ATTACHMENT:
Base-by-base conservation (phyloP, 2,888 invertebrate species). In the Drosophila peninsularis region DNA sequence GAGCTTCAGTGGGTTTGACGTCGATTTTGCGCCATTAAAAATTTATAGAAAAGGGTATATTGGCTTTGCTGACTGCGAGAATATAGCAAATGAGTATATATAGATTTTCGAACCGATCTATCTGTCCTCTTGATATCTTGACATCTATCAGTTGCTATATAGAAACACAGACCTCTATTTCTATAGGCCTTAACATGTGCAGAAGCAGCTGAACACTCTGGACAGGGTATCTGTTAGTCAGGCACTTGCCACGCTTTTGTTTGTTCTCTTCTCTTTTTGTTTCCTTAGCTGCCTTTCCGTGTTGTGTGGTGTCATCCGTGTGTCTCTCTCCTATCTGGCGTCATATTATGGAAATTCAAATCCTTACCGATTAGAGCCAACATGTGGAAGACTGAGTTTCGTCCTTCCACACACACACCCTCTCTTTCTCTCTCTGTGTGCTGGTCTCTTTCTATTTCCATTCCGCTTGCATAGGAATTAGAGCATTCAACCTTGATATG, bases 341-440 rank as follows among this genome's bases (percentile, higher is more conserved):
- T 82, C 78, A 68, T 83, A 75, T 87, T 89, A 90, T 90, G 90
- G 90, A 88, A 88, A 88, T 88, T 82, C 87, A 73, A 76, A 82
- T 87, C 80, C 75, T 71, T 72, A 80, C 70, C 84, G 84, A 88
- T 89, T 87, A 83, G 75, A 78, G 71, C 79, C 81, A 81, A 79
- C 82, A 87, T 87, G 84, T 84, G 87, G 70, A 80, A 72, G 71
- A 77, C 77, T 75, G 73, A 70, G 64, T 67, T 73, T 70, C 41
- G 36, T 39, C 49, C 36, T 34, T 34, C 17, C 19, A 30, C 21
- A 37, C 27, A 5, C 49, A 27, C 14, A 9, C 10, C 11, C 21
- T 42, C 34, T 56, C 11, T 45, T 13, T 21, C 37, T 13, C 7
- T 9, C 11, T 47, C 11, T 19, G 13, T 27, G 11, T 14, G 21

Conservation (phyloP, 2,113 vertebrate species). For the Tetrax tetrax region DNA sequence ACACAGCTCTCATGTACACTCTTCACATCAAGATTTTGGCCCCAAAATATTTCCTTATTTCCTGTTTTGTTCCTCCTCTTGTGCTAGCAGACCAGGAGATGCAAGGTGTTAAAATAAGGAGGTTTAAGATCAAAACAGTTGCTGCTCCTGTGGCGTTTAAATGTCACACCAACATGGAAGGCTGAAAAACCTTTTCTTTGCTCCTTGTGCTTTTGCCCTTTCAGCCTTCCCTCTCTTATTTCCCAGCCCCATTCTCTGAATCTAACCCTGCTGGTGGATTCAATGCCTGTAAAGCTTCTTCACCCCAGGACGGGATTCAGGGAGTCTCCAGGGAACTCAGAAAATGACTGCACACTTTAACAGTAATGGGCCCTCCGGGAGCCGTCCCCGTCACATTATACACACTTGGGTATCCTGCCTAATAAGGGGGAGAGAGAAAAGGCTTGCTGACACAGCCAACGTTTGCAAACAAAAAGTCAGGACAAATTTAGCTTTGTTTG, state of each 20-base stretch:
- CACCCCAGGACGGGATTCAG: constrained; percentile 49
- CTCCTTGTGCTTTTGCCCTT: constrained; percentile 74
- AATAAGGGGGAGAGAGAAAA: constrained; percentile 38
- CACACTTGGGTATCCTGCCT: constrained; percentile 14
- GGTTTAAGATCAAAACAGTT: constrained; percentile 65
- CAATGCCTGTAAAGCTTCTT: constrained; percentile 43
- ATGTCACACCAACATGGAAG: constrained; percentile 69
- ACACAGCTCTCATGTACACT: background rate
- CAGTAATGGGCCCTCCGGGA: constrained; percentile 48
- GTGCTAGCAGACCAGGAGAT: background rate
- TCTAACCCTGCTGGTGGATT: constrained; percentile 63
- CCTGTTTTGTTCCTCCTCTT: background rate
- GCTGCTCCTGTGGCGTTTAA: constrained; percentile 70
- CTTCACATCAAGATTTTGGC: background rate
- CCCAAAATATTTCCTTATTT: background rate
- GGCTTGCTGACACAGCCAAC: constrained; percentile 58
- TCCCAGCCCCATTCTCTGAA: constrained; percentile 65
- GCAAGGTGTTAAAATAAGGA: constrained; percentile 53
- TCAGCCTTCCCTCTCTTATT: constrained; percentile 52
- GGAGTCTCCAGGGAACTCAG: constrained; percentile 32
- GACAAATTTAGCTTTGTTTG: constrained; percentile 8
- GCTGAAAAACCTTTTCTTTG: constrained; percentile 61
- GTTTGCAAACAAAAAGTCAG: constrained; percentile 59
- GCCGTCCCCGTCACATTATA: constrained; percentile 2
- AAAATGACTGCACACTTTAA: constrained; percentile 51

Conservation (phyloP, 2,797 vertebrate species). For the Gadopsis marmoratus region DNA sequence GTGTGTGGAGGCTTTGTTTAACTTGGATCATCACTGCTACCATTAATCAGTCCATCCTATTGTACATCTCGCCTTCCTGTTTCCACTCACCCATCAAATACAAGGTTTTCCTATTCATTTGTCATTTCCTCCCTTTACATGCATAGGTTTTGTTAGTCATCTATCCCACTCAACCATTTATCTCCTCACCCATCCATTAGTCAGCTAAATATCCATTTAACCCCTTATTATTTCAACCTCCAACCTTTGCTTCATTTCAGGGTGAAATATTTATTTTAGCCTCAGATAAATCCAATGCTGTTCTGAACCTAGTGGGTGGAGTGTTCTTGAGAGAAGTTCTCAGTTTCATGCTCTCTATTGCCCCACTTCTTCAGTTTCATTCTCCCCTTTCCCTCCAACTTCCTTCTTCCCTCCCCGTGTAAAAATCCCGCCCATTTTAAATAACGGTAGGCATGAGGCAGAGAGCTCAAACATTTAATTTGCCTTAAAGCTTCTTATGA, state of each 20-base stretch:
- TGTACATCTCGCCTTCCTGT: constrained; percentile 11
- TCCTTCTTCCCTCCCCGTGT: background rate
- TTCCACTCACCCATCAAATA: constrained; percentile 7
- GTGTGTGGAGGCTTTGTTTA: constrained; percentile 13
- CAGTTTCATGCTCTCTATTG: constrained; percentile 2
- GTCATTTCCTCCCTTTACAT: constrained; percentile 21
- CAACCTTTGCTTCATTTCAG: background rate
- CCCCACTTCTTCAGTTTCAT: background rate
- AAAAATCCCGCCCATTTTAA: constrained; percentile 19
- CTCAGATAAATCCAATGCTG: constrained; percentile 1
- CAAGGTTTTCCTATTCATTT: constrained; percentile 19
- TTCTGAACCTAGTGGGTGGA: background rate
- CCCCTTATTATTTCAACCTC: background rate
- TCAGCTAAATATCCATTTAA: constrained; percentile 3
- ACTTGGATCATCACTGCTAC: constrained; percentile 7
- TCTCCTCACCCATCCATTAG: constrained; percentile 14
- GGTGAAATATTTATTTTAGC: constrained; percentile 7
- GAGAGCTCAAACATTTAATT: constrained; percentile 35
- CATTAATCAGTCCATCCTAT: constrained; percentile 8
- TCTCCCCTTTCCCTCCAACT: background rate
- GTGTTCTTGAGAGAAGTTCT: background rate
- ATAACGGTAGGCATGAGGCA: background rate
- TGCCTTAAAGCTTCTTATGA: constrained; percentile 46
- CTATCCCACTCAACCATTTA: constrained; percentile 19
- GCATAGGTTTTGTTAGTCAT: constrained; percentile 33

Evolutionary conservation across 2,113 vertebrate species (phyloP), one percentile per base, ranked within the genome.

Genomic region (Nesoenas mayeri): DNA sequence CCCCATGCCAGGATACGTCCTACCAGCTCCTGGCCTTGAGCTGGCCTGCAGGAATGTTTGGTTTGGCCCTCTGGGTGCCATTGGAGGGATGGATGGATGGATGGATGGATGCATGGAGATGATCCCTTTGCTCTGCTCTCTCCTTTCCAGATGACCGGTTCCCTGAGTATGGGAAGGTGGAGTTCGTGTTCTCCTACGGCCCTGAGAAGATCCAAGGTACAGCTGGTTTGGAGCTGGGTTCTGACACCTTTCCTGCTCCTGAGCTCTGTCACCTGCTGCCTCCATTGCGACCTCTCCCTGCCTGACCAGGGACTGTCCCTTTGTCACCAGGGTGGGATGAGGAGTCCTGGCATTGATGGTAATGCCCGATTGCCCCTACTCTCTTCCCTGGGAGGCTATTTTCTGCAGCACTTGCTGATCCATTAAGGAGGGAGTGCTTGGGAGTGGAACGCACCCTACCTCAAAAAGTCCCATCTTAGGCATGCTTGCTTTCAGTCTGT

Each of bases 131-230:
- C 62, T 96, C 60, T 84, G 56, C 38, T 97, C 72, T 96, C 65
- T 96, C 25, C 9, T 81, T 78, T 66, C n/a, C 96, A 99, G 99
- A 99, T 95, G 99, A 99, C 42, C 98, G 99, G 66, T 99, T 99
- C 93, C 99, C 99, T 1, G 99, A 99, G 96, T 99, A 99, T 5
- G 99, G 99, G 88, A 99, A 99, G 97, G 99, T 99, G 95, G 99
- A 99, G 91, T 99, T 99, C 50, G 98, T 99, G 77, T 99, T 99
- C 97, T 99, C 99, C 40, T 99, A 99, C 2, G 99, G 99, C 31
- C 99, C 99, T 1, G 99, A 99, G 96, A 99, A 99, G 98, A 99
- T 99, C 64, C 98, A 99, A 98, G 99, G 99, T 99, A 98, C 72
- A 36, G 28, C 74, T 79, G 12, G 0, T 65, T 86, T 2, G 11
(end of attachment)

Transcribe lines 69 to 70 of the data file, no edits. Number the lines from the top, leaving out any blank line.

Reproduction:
- A 99, T 95, G 99, A 99, C 42, C 98, G 99, G 66, T 99, T 99
- C 93, C 99, C 99, T 1, G 99, A 99, G 96, T 99, A 99, T 5